Mobile World Congress 2016

A post card from Mobile World Congress 2016

One thing is clear. Everything is intertwined. 5G will enable the IoT and it will enable the ubiquitous adoption of new user interfaces like AR/VR.

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An attendee to Mobile World Congress in Barcelona tries out a virtual reality headset on Feb. 23, 2016.

Credit: Martyn Williams

Mobile is Everything! So sang the banner at last week’s Mobile World Congress (MWC) in Barcelona. A bold statement no less from an industry approaching the cusp of another generation from several directions.

MWC is the wireless industry flagship event where the present mixes freely with the future for one week in February every year. As a regular attendee I have to confess I have become a bit jaded. Too many years on the relentless grind to peak smartphone and the seemingly incremental refinements on all our favorite black rectangles has made me a little difficult to impress.

+ MISSED THE SHOW: Catch up on all the news from Mobile World Congress 2016 +

This year was different though. I think 2016 will be remembered as one of those special years where things started to change. Don’t get me wrong, there were plenty of new phone launches on display including shiny new offerings from Samsung, Sony and LG. Accessorized ecosystems would seem to be the thing this year with each new phone accompanied by “friends” like 360-degree cameras, remotely controlled bots and high definition audio systems. All good fun but this was not what impressed me.

The most profound theme in the show for me this year was the heavy promotion of virtual and augmented reality (VR/AR) platforms and products. This is certainly new for this show. The support of new user interfaces like VR/AR at scale is one of the key goals of 5G. Seeing big pushes of this tech by large manufacturers and operators in the same backdrop of the many 5G demos and presentations seemed more than coincidental. Samsung even rolled out Mark Zuckerberg to provide support and endorsement for the launch of their new VR platform.

AR/VR technology has been around for many years but it has never made it to mass market adoption. I believe the reasons for this are core wireless technology deficiencies. Problems like high latency and poor battery performance have been stifling impediments to the proliferation of these new user interfaces. The goals of 5G include addressing these issues.

AR/VR is not without its challenges however and the most notable of these are immature ecosystems and insufficient compelling content. If shoot em up action is your thing then you are all set but the value proposition of AR/VR is much higher than this and it will take time for the needed content ecosystems to mature. Probably about as long as it will take for 5G to start having some market impact.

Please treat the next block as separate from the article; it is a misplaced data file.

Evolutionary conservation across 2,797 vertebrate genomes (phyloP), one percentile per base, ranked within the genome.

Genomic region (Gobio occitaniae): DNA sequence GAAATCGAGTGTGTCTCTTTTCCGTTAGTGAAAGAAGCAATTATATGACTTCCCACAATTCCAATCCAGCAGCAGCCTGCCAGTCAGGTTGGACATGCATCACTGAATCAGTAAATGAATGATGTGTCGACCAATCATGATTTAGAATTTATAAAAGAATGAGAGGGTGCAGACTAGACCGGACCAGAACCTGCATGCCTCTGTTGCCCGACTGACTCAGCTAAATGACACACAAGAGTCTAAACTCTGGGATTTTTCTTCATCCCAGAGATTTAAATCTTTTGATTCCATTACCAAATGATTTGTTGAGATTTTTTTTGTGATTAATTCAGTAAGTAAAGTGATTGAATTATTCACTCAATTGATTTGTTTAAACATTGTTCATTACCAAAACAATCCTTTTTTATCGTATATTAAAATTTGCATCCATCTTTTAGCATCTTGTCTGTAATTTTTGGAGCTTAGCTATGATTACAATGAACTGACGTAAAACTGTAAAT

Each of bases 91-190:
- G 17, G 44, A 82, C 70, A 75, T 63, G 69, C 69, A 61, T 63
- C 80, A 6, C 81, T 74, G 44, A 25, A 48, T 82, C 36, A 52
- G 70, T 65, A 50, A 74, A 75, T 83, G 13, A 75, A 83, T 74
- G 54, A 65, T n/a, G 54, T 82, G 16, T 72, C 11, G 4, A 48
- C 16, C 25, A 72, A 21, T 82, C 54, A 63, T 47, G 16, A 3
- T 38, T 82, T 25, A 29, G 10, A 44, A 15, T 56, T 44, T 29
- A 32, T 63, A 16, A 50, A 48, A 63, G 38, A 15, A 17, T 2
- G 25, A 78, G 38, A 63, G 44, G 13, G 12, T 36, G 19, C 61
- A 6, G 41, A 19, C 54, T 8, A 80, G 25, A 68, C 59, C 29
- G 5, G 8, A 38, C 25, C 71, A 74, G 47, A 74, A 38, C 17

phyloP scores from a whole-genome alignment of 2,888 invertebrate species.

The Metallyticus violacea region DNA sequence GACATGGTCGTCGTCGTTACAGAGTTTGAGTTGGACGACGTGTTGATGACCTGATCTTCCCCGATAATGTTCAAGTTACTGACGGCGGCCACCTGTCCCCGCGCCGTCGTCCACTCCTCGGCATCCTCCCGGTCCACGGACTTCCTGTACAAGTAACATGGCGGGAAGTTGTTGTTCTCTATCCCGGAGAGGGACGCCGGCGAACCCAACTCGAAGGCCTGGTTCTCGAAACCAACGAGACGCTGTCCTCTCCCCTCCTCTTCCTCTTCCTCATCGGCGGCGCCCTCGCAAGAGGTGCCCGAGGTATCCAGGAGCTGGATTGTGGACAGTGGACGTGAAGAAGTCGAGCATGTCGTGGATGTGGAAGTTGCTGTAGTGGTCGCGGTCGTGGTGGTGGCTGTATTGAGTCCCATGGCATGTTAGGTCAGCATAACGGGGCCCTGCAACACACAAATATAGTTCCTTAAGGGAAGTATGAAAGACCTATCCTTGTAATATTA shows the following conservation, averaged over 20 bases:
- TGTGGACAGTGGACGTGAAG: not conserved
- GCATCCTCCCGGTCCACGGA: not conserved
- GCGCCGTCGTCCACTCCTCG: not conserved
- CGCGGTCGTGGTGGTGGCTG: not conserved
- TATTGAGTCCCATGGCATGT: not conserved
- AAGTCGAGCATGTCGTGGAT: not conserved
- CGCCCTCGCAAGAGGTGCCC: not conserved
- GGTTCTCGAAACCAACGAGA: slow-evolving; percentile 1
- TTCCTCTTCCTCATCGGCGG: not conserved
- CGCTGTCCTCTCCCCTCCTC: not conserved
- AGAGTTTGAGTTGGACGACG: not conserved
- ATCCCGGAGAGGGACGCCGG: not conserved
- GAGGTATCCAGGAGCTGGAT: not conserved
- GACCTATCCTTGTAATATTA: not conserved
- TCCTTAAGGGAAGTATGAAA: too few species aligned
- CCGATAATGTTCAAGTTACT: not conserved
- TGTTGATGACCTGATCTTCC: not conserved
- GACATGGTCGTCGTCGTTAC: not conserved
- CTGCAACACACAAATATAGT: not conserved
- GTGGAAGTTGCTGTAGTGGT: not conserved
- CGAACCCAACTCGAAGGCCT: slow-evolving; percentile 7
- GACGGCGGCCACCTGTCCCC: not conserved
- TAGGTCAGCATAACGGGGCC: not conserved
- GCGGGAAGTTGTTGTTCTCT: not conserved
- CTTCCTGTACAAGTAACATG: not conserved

I would argue that one of the best things that could happen for 5G will be if AR/VR products of any sorts becomes a must have on everyone’s Santa list this year. This ecosystem needs to start growing now and end users need to start getting engaged for what is coming.

The Internet of Things (IoT) was the third key theme in the show and it also seems like this space is approaching an inflection point too. I was reminded of where the wireless industry was around 2008 and 2009. Today, we take for granted that there are only two main phone platforms, iOS and Android but back then there were literally dozens of contenders for these crowns. It is not clear yet how the IoT platform race will play out but it is coming. The opportunity here is certainly several orders of magnitude bigger and I doubt it will be as simple as before.

One thing is clear. Everything is intertwined. 5G will enable the IoT and it will enable the ubiquitous adoption of new user interfaces like AR/VR. In turn, AR/VR will make the management and visualization of the IoT possible and valuable for us all. This is what is coming and putting this all together is the challenge that everyone in the wireless industry has ahead of them.

This all said, and with so much work obviously still to do one big question remains. What will the show be called next year? If Mobile is Everything now then where do we go from here, Everything 2.0? I will have to leave that one with the marketing folks to work out. I am sure they will before February rolls around again.

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